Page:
Color blindness or color vision deficiency impacts on a person’s life in various different ways.
In childhood, the condition may lead to learning difficulties if it goes identified and teaching methods are not modified accordingly. In later life, difficulty differentiating between colors can hamper a person’s ability to carry out normal daily activities such as driving, for example. In addition, color vision deficiency can have a profound influence on a person’s choice of occupation.
Certain occupations are not suitable for people with color vision deficiency and people with the condition may even be prohibited from working in some environments. Examples range from careers that involve mixing paint through to those that require a person to operate machinery, deal with color-coded wires, or read the dashboard correctly while inside a vehicle.
How severely colour blindness can impact on work performance was first documented in 1875 when the Lagerlunda rail crash occurred in Sweden. The crash was caused by misinterpreted signals between a station master and a train driver and resulted in the death of nine individuals. Later, an investigation by an ophthalmologist called Frithiof Holmgren suggested the driver may have been colour blind and that this could have led to the disaster. Professor Holmgren then advocated the exclusion of colour blind individuals from railway occupations and compulsory vision tests were introduced for railway workers.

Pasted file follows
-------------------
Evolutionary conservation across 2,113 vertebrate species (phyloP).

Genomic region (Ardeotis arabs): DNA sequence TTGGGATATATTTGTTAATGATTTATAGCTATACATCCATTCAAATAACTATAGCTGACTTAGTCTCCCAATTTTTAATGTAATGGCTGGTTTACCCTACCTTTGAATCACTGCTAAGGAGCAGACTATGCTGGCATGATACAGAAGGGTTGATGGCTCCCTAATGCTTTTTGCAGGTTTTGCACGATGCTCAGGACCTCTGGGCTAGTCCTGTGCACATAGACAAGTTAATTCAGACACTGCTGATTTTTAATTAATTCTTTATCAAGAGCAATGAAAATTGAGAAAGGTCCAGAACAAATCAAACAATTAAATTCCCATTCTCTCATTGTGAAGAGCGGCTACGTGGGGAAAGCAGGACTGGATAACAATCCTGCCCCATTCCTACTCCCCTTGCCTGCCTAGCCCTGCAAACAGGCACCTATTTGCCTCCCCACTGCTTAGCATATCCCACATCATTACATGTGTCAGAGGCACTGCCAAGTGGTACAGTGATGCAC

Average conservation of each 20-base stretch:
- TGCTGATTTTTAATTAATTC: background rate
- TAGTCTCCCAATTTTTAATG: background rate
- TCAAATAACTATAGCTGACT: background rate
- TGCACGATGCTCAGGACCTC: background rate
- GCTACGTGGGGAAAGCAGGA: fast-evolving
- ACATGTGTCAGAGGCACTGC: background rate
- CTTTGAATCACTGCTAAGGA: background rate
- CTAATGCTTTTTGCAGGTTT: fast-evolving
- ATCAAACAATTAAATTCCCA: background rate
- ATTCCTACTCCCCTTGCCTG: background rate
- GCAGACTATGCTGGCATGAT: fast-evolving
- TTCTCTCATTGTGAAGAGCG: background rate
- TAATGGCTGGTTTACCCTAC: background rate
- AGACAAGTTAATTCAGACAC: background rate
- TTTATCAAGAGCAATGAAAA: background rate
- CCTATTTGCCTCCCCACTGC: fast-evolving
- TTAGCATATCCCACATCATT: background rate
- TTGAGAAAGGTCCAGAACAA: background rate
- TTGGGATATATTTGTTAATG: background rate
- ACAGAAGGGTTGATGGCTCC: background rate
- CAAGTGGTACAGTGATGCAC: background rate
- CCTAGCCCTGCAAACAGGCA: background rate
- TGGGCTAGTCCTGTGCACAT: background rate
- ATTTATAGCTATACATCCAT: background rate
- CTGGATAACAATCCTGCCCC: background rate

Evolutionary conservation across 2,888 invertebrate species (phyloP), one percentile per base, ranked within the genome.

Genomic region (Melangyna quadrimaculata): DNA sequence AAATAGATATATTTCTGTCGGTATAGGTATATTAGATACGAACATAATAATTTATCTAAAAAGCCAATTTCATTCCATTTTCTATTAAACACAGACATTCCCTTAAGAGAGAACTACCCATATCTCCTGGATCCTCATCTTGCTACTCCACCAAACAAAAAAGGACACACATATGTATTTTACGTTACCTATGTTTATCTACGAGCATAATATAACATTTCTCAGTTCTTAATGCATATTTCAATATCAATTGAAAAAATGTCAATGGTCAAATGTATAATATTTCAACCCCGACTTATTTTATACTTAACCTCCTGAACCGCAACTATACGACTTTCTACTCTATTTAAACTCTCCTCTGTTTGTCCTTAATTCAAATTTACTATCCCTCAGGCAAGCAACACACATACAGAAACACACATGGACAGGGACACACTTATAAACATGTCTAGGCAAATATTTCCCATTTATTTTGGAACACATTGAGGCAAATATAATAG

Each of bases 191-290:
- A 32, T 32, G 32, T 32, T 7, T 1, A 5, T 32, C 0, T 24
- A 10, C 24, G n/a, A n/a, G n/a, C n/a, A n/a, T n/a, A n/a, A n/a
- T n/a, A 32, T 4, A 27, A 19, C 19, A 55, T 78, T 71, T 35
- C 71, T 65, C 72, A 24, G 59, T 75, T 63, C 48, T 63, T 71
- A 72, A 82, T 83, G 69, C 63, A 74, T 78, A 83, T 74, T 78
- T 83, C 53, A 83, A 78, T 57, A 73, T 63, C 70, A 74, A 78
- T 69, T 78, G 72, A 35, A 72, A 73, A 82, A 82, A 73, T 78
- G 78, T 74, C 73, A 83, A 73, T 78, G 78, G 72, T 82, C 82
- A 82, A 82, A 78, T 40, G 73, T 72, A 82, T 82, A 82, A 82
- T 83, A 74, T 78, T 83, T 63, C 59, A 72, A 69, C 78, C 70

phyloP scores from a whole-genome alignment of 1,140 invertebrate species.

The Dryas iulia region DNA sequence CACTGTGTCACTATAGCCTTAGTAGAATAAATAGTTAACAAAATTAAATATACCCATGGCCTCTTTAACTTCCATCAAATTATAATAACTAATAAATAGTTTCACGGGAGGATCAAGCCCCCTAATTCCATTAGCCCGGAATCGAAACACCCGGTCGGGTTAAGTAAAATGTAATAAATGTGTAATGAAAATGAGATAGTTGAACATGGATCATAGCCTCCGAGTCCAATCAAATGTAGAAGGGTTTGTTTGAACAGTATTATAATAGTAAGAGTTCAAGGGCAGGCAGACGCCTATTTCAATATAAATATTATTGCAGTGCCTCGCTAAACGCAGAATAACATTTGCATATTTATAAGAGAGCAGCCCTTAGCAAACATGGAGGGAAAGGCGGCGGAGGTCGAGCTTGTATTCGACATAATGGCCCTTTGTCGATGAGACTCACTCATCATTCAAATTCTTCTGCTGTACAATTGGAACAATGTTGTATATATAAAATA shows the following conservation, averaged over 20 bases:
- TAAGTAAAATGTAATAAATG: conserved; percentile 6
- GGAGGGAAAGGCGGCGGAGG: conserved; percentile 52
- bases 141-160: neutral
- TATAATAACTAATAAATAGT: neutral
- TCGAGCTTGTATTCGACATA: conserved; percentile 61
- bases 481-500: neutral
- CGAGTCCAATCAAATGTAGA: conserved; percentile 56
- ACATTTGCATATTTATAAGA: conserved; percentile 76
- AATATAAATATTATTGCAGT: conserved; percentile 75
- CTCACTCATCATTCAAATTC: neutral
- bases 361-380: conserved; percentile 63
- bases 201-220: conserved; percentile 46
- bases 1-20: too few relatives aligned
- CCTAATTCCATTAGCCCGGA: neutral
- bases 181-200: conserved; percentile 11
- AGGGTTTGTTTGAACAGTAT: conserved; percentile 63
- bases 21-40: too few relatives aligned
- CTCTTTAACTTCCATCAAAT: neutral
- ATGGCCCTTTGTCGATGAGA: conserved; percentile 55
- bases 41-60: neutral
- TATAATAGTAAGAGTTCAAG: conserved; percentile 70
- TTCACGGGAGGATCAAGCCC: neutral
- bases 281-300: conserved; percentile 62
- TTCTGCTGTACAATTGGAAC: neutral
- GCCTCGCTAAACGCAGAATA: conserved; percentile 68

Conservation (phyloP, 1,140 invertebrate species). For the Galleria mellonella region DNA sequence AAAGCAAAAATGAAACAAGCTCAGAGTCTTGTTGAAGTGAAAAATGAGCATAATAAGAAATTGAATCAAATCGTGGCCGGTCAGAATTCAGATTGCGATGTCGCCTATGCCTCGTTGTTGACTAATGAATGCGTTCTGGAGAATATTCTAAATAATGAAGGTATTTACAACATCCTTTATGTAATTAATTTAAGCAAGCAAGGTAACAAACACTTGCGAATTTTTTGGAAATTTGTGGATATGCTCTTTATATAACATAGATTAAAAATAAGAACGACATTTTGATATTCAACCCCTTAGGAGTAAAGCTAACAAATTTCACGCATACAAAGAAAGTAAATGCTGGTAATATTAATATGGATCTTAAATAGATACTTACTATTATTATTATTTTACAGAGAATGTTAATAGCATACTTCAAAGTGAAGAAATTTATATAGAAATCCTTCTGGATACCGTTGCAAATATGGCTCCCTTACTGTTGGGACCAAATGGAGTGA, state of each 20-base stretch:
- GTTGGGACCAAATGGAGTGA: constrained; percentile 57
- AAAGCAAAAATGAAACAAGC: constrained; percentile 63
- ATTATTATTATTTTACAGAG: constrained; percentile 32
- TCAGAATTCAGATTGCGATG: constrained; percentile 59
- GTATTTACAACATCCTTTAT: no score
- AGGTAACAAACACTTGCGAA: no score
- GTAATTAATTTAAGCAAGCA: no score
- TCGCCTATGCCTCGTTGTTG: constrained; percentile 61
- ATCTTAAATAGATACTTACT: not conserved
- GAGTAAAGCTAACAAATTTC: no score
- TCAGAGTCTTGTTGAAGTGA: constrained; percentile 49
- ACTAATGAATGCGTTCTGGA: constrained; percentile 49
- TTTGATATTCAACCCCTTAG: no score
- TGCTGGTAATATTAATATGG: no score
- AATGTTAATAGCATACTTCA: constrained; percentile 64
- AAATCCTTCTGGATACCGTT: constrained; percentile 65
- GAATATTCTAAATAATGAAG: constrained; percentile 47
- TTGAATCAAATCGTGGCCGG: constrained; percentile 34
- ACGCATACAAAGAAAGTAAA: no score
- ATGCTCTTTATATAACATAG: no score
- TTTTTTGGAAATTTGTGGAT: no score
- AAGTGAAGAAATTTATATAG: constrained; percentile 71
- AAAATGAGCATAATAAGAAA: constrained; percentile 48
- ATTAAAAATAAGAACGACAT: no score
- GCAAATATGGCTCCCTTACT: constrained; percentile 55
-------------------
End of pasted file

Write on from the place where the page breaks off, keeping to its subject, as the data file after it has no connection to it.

Several countries including Romania, Singapore and Turkey do not assign driving licences to color blind individuals due to reservations about their ability to interpret traffic lights and warning signals correctly. For similar reasons, people with colour blindness cannot enter a career in aviation. Pilots need to be adept at using colored dashboard instruments when responsible for an aircraft and also need to be able to recognise color coded signals in an emergency or when trying to land a plane using glide-paths on runways. In some countries, people with mild colour vision deficiencies may obtain restricted licences, but in others, licences for these individuals are banned altogether.
Reviewed by Sally Robertson, BSc